In the category of Famous Trombone Players I've Had On Speed Dial, there's only one member. My gig with the ITA, writing about the folks to whom they've given awards, sometimes means that I get to spend time talking to some of the world's best musicians. This can be a bit intimidating for me, especially in the case of someone like Phil Wilson.
When I write these Journal pieces, I usually start by sending emails and sometimes the subjects will send me their numbers and suggest a phone call. On the day I called Phil, for some reason he asked to call back and when he did, my phone captured the caller ID. We talked for over an our and he turned out to be such a nice guy that what I had planned as kind of interview ended up being a really loose bull session. Most trombone players, even great ones are really just regular, unpretentious kinds of people. Fortunately, I had a recorder going so got all I needed for the article and after it was all over, I saved Phil's number to my phone. Anytime another musician came to the house I'd casually say something like, "Hey, know anyone with Phil Wilson on speed dial?" Unfortunately, that phone didn't make the trip over here.
When I got into big band jazz in high school, my favorites were (and still are) Duke Ellington, Count Basie and Woody Herman so it's probably no coincidence that a lot of my favorite trombone players came from "The Herd." Phil Wilson made a name for himself with Woody Herman's band during the time I was starting to pay attention to those things so I've know about him for a long time. However, I hadn't really heard much of his playing until sometime in the '90's, when rescuing my sanity included relearning the trombone. Getting back into the horn led to a quest to buy as many recordings of jazz trombonists as I could find and one of these feeding frenzy CD's contains the tune I'm featuring here. It comes from an album Phil recorded in 1995 with pianist Paul Schmeling, a fellow Berklee professor.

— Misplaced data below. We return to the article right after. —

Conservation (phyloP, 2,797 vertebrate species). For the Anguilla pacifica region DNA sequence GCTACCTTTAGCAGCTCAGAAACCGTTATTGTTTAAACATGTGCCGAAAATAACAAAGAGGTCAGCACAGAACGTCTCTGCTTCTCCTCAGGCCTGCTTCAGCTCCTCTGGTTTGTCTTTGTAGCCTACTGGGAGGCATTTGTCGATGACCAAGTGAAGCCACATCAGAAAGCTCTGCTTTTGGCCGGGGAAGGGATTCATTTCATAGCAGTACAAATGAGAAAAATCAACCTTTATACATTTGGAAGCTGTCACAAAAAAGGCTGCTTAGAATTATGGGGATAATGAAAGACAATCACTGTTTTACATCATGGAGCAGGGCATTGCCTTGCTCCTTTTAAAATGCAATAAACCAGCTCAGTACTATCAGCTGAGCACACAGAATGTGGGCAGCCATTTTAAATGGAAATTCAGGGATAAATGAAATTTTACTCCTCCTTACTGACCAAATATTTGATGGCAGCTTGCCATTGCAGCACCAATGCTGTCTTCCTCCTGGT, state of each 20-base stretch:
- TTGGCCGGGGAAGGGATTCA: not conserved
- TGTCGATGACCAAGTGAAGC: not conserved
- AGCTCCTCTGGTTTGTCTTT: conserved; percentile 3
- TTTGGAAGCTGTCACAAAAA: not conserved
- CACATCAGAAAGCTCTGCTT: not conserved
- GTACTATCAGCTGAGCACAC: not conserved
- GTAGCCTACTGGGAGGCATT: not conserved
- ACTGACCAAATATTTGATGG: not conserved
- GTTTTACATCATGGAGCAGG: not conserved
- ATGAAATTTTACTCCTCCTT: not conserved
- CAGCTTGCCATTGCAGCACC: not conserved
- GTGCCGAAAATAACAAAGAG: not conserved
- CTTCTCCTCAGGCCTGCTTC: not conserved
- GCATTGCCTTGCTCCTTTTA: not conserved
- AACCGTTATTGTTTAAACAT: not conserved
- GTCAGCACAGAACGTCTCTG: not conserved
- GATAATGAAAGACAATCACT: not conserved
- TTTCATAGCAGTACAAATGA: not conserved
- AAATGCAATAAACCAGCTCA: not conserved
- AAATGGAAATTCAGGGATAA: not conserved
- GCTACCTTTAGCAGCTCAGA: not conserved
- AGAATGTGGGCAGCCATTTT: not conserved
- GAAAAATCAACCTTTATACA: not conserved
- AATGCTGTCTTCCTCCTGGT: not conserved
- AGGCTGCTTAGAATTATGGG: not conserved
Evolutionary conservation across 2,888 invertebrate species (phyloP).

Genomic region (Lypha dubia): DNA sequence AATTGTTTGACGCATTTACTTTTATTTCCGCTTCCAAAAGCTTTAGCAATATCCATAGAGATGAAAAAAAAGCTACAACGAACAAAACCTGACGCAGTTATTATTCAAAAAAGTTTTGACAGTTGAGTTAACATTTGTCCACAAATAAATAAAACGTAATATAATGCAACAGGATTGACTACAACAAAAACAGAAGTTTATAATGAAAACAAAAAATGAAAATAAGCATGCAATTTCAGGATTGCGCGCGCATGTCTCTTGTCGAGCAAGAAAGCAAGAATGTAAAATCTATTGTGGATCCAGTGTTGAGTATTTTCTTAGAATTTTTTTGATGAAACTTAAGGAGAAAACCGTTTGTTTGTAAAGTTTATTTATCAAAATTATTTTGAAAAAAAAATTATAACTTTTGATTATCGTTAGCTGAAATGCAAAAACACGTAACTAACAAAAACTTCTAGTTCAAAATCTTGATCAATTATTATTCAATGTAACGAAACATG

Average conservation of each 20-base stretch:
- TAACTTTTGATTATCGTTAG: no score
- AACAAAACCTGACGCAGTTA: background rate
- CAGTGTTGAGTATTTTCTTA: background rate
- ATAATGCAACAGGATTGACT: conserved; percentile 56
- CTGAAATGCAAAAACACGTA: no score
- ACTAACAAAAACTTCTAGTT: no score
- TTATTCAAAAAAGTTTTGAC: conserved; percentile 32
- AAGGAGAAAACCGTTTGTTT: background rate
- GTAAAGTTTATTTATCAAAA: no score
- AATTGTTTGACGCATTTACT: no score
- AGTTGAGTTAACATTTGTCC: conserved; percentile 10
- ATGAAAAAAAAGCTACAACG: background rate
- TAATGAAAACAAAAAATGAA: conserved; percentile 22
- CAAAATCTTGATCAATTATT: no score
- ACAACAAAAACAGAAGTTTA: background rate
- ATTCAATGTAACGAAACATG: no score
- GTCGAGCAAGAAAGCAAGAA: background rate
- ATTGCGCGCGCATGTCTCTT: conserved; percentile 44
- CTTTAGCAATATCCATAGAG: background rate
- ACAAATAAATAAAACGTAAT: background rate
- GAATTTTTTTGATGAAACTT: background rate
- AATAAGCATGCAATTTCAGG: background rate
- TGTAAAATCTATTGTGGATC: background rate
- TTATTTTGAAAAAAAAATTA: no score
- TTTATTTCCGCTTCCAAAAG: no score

AC-CENT-TCHU-ATE The Positive is 17 tracks of Phil's trombone accompanied only by piano. This tune, One For My Baby, is one of those songs that make me wish I could sing and this recording is my favorite version, for obvious reasons. A few of the albums I own have trombonists playing duets with other instruments, in fact the first one of these hero posts was trombone and guitar. J. J. Johnson's recorded duets on a few of his albums and Urbie Green has, too. This is the only one I have, though, that is completely trombone and one other. The liner notes say the recording was the result of Phil and Paul admiration each other and having worked together at Berklee for over 30 years. I think it could just be that rhythm section folks like trombone players.